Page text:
Archiver > GENEALOGY-DNA > 2011-11 > 1321133848

From: Gary Felix <>
Subject: Re: [DNA] Correct TMRCA analysis (Europe)
Date: Sat, 12 Nov 2011 13:37:28 -0800 (PST)
In-Reply-To: <49628E38C2E147F1A861049AFD4F8418@kenPC>

All bets are off when you speak of populations that survived in refugia for 10K years. Expanding populations after the dryas in Europe should show SNP's and corresponding STR variance due to small population exanding to the present while expanding into new territory where these variants have a numerical chance of surviving into the present. It is clear V13 expanded after the dryas.
Mexico DNA Project Admin.

--- On Sat, 11/12/11, Kenneth Nordtvedt <> wrote:

From: Kenneth Nordtvedt <>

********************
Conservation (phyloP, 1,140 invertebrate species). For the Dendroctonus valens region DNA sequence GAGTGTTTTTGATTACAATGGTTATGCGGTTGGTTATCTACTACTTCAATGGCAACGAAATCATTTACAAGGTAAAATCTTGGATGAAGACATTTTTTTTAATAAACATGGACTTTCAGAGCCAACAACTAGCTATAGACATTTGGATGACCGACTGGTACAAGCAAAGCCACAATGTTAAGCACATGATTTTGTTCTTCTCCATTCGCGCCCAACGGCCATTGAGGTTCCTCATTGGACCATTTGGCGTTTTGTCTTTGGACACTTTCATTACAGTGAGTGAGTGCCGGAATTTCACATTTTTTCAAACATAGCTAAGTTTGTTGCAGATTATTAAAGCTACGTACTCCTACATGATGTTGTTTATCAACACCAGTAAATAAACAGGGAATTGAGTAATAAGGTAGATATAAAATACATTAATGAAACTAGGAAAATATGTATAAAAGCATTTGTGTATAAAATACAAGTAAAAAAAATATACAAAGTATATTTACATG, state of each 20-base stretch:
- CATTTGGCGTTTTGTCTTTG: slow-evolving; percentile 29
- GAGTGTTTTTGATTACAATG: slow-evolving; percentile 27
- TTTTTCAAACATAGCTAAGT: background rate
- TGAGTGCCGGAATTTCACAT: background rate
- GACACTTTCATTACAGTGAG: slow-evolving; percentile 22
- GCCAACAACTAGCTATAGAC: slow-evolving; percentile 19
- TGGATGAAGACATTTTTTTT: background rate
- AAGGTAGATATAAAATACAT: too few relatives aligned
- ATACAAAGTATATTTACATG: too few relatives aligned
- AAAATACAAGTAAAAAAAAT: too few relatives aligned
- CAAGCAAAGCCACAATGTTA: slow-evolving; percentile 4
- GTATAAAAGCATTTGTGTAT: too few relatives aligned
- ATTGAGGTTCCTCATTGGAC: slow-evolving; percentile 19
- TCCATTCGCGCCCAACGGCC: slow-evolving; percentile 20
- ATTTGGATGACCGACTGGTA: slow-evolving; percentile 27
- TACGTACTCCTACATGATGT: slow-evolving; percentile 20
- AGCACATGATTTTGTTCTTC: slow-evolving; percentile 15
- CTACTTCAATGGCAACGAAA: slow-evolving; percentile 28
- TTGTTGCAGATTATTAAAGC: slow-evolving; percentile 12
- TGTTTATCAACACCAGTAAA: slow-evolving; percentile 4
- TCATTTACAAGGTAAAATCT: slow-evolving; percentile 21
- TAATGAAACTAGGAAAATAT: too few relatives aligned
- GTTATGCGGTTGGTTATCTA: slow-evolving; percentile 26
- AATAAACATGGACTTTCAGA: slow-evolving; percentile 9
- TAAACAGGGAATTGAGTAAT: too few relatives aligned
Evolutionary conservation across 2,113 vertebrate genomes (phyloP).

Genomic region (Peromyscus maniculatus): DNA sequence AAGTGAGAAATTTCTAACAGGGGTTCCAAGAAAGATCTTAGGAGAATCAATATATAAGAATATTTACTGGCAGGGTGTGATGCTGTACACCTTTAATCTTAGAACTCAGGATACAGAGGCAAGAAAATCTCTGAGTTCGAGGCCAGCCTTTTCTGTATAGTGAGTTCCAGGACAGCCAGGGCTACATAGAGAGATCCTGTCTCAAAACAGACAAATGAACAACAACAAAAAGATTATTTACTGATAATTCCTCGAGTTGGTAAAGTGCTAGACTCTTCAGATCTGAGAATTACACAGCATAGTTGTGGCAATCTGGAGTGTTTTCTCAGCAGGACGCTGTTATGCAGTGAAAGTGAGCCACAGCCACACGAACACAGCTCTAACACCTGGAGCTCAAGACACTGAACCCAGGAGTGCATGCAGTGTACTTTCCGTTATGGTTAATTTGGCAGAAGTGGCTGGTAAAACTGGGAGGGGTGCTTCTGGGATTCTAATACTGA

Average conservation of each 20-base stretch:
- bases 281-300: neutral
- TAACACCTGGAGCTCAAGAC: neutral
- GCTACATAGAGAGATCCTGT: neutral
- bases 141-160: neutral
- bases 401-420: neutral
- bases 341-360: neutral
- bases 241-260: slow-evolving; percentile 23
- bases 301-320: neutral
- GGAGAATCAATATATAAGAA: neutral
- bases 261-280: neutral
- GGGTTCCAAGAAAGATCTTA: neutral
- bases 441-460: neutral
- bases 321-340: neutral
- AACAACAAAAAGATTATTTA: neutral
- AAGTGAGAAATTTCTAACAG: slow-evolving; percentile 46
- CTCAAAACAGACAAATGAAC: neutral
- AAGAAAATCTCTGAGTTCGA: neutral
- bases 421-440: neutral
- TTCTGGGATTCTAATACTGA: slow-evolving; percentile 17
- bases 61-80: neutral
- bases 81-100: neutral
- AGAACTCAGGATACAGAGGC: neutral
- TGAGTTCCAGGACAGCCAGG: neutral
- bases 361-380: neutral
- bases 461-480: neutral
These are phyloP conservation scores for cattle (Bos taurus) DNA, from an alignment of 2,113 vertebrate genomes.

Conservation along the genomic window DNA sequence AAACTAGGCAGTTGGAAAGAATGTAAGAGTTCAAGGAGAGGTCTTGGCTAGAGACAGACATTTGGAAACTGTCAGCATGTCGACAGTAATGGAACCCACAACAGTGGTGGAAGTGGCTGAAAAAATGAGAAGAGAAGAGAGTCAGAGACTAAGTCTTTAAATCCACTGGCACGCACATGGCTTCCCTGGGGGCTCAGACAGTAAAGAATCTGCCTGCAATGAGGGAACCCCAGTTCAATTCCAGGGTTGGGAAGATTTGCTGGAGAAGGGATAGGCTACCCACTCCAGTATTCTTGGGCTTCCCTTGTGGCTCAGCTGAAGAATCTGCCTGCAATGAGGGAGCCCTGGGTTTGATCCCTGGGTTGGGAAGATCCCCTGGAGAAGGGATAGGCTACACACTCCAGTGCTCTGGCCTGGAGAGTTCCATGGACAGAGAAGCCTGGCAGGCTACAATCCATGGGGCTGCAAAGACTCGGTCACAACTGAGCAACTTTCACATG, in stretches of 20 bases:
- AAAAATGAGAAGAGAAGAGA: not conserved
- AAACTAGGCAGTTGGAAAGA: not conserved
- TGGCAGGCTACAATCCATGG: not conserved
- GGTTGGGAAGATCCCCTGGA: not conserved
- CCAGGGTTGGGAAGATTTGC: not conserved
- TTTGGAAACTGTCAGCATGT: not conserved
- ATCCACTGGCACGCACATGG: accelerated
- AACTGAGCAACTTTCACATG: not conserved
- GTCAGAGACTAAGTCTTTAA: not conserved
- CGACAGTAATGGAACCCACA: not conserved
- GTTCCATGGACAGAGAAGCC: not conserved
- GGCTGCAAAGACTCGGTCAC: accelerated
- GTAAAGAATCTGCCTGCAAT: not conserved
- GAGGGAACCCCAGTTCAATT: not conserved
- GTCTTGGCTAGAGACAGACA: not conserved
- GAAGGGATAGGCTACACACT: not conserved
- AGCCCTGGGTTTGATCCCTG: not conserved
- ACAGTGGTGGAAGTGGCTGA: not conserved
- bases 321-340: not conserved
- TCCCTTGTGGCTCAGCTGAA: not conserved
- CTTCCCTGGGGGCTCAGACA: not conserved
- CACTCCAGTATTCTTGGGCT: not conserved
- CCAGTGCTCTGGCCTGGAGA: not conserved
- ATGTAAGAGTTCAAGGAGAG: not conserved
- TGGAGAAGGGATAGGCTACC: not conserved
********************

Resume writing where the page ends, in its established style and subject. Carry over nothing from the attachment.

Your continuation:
Subject: Re: [DNA] Correct TMRCA analysis (Europe)
Date: Saturday, November 12, 2011, 1:21 PM

-----Original Message-----
From: Gary Felix
Sent: Saturday, November 12, 2011 2:08 PM

Bottom line
STR estimates show V13 "was formed" about 2600 years ago.

[[I don't have the haplotypes from which the 2600 year estimate was made, or
know the type of age estimate made, but by now people in this field should
not mix sample population MRCA ages with purported age of snps.

Take I1 for example.  MRCA ages for most all the more ancient nodes in
today's I1 haplotype population are 4000 to 4500 years old.  Before that
stretches a 16,000 years ancestral branch line on which live all the
phyloequivalent snps we know about already for tagging I1.  One would
certainly not want to say M253 or P30 are 4500 years old, because you might
some day find a 15,000 year old set of bones in an Alpine glacier showing
the M253 or P30 mutation.

For curiosity:  does anyone have an interclade node age estimate for V13
samples and some other division of E not V13?  That would help the
discussion. KN ]]

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